COLLINS & COLLINS
ALAMO EVICTION SERVICES

TENANT SECTION

Nothing on this website is intended as "legal advice" and should not be taken as such.

Alamo Eviction Services is a non-attorney agent representing landlords only.

While tenants may get some benefit from the FAQ below, it is not legal advice and is the ONLY help or advice we have for tenants.

First off, if you have been served with a Notice To Quit And Vacate (eviction notice), you need to be calling your landlord. The telephone number is on the lower portion of the front of the notice.

The Alamo Eviction Services telephone number is not included on the notice, and that is for a reason. Any questions you have must be answered by your landlord.

If don't have a good telephone number for your landlord, you can send us an email to that effect, and we will attempt to get in touch with your landlord to tell them you are trying to call and are unable to.

Other than that, everything about the notice is between you and your landlord. We just serve them.


Below is a FAQ secton for tenants

MY LANDLORD IS ABOUT TO EVICT ME. CAN YOU REPRESENT OR ADVISE ME?
NO. Some of this FAQ may be of help to you, but we can't give legal advice to you, and you should be contacting an attorney if you need advice.

CAN I REFUSE TO ACCEPT THE NOTICE!
Well yes, you can refuse to accept it, but you can't refuse the serving of it.
When we knock on your door, it's effectively already been served at that point. After that, it's just a matter of whether you choose to to read it. It IS to your benefit to see what it says. You don't have to read the notice for it to have full legal effect, you only have to be given a fair chance to do so. Nobody answering the door, (whether or not someone is inside the house), someone inside who opens the door but refuses to actually accept the notice, the babysitter accepting or refusing to accept it, or you personally getting it and reading it all carefully... they are all equivalent. A fair chance to read the notice was provided.

ARE YOU TRESPASSING WHEN YOU SERVE THE NOTICE
NO. The owner of a property can't trespass on his own property, even if it's rented. If we are the authorized agent of the landlord, then we effectively ARE the landlord, for the purposes of doing whatever we were specifically sent to do.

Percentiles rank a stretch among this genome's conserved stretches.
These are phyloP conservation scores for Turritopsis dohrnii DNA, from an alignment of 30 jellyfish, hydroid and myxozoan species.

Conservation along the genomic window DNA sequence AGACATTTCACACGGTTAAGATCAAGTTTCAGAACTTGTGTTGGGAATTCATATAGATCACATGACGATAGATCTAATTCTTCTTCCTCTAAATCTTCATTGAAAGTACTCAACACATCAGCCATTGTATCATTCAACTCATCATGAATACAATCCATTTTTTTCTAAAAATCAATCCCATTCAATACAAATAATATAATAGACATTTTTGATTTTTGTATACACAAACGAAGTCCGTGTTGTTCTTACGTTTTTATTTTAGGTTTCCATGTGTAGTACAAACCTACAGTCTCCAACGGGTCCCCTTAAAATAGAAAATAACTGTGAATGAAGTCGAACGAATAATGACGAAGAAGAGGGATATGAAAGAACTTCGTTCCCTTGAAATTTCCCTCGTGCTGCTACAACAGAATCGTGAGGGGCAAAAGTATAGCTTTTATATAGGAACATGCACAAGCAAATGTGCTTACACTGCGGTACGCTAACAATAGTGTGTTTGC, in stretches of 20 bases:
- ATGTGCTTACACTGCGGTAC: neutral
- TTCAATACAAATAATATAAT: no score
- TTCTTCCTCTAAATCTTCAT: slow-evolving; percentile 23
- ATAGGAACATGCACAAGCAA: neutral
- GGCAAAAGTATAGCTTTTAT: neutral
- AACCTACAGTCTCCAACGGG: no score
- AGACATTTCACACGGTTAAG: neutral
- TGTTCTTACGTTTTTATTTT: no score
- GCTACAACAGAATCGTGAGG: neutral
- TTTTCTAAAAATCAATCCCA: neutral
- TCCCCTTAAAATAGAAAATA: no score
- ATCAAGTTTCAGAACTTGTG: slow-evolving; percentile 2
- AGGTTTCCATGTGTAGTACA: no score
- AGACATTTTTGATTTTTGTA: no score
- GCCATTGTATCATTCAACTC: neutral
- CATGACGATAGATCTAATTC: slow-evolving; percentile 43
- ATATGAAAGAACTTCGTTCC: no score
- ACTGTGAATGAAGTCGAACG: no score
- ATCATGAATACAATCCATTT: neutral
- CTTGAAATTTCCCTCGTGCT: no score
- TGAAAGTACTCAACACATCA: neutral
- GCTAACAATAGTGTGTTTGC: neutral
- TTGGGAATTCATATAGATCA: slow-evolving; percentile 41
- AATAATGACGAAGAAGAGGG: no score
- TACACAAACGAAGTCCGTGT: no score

WHAT IF I DIDN'T GET A MAILED NOTICE?
If a notice is sent via Certified Mail, and you refused it or the mailman left a notice to come pick it up at the post office, that's the same as if you had gotten it in your hand. The post office reports the date and time of delivery, or of attempted delivery, and that is all the landlord needs to show in court later. You are offered a chance to read the notice and comply with it, and if you don't bother to do either, things proceed as if you did. There is no requirement that mailed notices be sent Certified Mail, though Alamo Eviction Services always uses Certified Mail for mailed notices.

IS THIS FOR REAL??
YES. If it was served to you, or to the property, then yes, it's for real. Your landlord feels that you've done something to make yourself evictable, and you need to comply with the notice, or come to some kind of arrangement with your landlord to avoid winding up in court, and usually sooner than later. Maintaining good contact with your landlord, even if you owe them rent you can't pay is the best thing you can do, and should have been doing before receiving the notice. Quite often, we hear from landlords the the notice is being ordered because the tenant is behind on rent or has some other lease violation, and they are unable to contact the tenant. Many times, the notice could have been avoided by keeping a dialog going with the landlord.

DOESN'T THIS NEED TO BE SERVED BY THE SHERIFF?
NO.
The notice can be served by anyone over the age of sixteen, even your landlord or the mailman. The first time you will see a uniformed deputy will be after you have failed to comply with the notice. By then, a lawsuit will have already been filed against you, and he will be doing a process service on you, with your citation and court date.

THIS SAYS 3 DAYS; DON'T I GET 30 DAYS?
NO, you don't get more than 3 full days.